The original soldier schoolgirls are here, and while I was initially put off by this show’s reputation in its uncut form I found out that this can be a lot of fun!
Usagi Tsukino is a clumsy, lazy and academically lousy young teenager, but she has enthusiasm to spare and ends up helping out a black cat that is being picked on on her way home. By lucky coincidence the cat, whose name is Luna, is actually an intelligent and speech capable advisor from the long lost Moon Kingdom, and realises that Usagi is Sailor Moon, the re-incarnation of that Moon Kingdom’s guardian. Usagi seems horribly ill suited to the roll of finding the Moon Princess, but dons her transformation anyway to protect her frinds and family from the Moon Kingdom’s re-awakened adversaries: the Dark Kingdom. During her ‘adventures’ Sailor Moon meets the man of her dreams in a mysterious fellow fighter Tuxedo Mask and one by one she finds the other soldiers that have also been re-incarnated, each named after a planet. Together they strive to protect humanity from the Dark Kingdom, and try and live their normal lives too!
First things first, I am not reviewing the dub of this show. It was butchered beyond recognition, re-naming characters, re-editing episodes and even removing some of them entirely. Not only was much of the heavier subject matter ‘sanitised’ out of it but the acting sucked as well. Read my review of Sailor Moon S if you really want to know, because I refuse to waste my money getting the dub of this.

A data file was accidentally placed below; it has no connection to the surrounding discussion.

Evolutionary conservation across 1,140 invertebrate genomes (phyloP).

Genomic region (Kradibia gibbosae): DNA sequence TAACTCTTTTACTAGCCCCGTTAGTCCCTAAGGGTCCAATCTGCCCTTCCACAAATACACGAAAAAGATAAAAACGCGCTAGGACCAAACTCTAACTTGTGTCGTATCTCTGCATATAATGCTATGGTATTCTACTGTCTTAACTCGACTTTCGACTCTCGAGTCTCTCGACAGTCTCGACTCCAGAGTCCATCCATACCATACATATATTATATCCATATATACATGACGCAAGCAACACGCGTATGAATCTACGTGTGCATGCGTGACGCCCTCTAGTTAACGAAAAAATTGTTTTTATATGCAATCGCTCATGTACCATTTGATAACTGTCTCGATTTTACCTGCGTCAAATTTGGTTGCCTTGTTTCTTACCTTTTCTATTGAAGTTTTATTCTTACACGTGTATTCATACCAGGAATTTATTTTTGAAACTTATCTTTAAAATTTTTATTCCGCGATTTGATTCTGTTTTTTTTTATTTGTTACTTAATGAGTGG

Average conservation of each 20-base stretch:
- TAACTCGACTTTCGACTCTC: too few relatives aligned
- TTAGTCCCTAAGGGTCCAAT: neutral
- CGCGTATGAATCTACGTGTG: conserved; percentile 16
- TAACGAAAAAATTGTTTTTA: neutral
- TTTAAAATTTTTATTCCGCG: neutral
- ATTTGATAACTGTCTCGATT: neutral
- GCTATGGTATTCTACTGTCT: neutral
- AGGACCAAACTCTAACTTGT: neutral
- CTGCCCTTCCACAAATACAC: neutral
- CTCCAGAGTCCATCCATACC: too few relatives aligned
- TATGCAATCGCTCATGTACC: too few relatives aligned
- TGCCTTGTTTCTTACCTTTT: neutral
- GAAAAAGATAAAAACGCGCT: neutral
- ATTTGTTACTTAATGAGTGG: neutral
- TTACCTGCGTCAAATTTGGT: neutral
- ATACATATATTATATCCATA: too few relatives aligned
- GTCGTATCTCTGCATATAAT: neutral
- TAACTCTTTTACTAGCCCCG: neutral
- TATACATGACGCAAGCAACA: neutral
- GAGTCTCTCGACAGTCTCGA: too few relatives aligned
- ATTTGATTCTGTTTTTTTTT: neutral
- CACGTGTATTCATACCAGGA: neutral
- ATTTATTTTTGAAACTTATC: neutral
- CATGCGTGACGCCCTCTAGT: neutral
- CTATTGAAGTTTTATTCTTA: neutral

Back to the review and this is a very pleasant surprise for what it is. It is intended for an audience of young girls but with all the saccharine and tacky moralistic material there is here there is also a lot of material that is easy to relate to. It doesn’t patronise the audience nearly as much as I thought it would, and the light comedy and silly monsters of the week are counterbalanced by some great enemies in the Dark Generals and some deadly serious plotlines, especially towards the end of the series. It all gels together well as the lighter and darks sides of the show compliment each other, and the characters are allowed to grow as they are put under the stresses the darker plotlines give them. Nephrite’s demise and D Point in particular are harsh, poignant and even devastating after the happy nature of the early show has got you to really care about the characters, even if they do spout some daft speeches.
The violence in this show is generally quite light unless it’s feeling very dark, but at it’s worst children may find some of it distressing, especially near the end. Some of the enemies can also be surprisingly scary for a show that is often so light. Nudity is minimal and bad language is very rare.
The animation is definitely showing its age, but it doesn’t look too bad. The character designs are cute and attractive, though nowhere near as wispy and elegant as the manga ones. Considering the ages of the girls it’s actually more realistic like this. Umino still looks nasty though, even for a character who is largely comic relief.
As mentioned above: avoid the dub at all costs. At least the Sailor Moon S dub was done to an uncut show, but here it’s not worth the time or money. It might be okay for very young children who don’t care about the acting, but I’d say it would be better to let them grow up a bit and watch the proper version.
This is a popular show for good reason. Once you’ve accepted that it is tacky in its speeches and monster designs then you’ll find an enjoyable show that doesn’t talk down to its audience. It really does explore the values that it holds so highly, the characters are likable and the story is both engaging in its simplicity and dramatic in its plotting. Very recommended if you can stomach the cuteness and occasionally annoying heroic dialogue.